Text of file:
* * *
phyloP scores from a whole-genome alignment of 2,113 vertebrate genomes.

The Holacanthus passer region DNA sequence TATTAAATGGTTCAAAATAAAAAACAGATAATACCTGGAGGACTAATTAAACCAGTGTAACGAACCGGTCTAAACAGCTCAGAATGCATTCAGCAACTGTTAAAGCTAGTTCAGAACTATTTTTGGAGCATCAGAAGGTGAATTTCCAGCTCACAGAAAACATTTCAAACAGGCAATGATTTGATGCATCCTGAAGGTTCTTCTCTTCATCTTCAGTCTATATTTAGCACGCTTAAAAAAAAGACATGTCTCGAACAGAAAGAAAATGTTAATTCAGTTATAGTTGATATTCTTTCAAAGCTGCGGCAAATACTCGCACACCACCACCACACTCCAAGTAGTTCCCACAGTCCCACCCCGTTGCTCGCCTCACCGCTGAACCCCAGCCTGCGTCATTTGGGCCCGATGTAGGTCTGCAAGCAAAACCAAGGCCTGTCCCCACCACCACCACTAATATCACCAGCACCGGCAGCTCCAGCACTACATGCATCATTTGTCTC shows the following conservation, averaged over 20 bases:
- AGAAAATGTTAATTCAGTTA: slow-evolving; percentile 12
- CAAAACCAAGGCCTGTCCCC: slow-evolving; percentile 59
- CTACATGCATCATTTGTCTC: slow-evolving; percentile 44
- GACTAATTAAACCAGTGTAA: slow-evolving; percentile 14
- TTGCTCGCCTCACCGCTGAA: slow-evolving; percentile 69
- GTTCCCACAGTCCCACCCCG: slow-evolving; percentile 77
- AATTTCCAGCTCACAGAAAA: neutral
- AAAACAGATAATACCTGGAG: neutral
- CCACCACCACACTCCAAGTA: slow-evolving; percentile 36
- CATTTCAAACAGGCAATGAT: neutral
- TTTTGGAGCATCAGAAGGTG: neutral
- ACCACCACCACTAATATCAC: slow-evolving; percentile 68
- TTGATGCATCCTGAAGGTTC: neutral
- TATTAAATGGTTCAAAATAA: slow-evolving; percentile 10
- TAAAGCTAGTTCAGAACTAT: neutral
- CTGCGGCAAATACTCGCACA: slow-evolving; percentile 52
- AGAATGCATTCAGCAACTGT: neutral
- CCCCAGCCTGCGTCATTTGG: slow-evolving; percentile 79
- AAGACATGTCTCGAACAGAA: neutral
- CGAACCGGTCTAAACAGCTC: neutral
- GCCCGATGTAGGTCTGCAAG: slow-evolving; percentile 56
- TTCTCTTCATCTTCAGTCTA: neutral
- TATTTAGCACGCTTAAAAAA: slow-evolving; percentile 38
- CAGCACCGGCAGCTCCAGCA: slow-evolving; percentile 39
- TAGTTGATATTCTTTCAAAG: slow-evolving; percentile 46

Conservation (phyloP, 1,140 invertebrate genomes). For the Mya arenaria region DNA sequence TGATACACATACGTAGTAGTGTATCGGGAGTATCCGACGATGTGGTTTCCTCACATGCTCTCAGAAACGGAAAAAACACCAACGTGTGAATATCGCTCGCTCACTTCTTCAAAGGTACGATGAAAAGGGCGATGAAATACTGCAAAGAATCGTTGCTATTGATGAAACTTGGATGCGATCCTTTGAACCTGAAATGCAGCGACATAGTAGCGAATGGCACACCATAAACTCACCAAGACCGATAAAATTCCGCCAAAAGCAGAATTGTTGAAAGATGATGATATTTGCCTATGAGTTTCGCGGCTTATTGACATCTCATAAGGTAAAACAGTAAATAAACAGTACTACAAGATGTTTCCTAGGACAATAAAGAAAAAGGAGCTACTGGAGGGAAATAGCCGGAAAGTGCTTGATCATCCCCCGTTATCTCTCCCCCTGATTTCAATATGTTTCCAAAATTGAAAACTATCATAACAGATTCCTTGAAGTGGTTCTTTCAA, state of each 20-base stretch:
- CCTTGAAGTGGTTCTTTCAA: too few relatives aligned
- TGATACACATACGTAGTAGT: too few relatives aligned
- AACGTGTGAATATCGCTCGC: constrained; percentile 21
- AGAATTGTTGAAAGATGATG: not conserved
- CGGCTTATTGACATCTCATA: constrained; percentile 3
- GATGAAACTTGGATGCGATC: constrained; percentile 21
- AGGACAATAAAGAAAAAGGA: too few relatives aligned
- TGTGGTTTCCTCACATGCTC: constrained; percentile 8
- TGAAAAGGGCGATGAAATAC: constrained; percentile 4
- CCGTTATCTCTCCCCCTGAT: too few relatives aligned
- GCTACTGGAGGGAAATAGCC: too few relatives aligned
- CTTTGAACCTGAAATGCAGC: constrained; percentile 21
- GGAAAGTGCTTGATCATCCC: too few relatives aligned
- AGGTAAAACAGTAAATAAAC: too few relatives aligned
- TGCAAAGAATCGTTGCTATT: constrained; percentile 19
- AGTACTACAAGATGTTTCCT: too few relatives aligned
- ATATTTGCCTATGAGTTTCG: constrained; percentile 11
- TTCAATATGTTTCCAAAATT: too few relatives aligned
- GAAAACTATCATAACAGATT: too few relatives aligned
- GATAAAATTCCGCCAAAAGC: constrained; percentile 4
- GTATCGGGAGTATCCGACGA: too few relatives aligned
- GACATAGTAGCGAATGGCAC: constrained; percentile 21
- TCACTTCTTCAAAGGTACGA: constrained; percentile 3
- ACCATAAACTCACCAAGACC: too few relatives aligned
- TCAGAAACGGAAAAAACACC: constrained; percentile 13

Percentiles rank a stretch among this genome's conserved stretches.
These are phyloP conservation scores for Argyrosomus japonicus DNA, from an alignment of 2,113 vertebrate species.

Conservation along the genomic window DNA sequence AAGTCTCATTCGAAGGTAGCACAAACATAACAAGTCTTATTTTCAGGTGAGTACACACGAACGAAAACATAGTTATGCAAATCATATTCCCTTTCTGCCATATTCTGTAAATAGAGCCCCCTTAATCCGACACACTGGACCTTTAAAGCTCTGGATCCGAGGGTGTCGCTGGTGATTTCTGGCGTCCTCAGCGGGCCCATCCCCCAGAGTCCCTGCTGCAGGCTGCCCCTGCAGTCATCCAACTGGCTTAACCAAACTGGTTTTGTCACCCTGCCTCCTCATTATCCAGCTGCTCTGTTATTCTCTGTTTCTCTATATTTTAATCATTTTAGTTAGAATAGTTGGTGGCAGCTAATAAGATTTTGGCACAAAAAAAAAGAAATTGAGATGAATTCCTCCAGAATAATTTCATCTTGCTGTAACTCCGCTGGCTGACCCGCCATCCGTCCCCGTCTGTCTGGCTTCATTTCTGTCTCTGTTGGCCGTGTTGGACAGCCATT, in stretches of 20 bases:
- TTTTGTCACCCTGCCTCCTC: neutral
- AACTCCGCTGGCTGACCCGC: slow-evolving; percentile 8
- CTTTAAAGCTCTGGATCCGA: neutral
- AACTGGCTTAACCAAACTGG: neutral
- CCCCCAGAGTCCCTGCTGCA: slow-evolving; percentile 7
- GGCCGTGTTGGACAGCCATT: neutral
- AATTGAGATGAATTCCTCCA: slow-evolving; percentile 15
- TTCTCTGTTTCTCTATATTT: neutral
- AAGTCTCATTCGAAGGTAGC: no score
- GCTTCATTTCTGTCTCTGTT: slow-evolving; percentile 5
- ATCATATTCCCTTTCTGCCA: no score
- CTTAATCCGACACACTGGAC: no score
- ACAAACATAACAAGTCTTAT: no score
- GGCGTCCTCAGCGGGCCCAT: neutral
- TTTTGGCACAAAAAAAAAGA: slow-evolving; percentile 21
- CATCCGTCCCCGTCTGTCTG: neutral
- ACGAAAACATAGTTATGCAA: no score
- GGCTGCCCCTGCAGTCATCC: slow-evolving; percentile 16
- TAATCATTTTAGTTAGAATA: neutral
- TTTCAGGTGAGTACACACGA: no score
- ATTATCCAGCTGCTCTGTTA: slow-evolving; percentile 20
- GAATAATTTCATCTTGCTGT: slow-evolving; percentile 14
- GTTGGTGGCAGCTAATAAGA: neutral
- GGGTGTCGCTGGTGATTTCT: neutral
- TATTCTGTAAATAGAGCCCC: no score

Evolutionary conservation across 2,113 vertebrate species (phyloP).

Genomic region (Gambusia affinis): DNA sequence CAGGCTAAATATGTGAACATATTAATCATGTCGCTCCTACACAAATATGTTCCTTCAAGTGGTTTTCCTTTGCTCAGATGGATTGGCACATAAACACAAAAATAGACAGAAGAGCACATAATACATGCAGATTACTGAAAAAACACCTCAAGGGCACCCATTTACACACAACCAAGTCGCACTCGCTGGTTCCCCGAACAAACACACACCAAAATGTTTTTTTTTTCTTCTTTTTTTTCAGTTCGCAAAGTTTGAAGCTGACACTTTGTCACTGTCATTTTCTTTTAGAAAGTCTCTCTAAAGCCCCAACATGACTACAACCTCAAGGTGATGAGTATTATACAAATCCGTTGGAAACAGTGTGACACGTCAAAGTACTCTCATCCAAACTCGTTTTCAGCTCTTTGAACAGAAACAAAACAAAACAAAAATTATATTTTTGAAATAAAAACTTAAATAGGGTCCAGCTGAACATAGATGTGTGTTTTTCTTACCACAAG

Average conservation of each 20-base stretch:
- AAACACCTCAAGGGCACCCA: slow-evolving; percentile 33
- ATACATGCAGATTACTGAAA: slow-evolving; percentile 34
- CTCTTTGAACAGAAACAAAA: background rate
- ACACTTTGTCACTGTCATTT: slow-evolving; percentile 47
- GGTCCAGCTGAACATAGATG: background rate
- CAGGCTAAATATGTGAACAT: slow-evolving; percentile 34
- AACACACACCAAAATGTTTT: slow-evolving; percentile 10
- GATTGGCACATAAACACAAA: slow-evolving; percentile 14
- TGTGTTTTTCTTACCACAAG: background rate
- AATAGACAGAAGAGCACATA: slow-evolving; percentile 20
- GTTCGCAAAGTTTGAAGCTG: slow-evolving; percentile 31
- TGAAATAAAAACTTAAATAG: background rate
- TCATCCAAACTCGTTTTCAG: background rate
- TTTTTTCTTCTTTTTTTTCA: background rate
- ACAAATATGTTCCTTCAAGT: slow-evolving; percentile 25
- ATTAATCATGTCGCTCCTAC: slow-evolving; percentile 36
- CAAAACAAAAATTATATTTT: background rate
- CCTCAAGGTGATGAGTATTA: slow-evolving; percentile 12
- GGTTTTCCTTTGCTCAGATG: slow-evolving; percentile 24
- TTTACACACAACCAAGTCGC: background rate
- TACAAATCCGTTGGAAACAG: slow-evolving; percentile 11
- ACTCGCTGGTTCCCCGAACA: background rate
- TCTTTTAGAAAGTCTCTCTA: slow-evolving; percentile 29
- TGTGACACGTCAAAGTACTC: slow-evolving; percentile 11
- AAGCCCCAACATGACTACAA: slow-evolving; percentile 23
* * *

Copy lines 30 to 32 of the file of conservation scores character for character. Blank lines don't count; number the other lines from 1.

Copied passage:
- TGATACACATACGTAGTAGT: too few relatives aligned
- AACGTGTGAATATCGCTCGC: constrained; percentile 21
- AGAATTGTTGAAAGATGATG: not conserved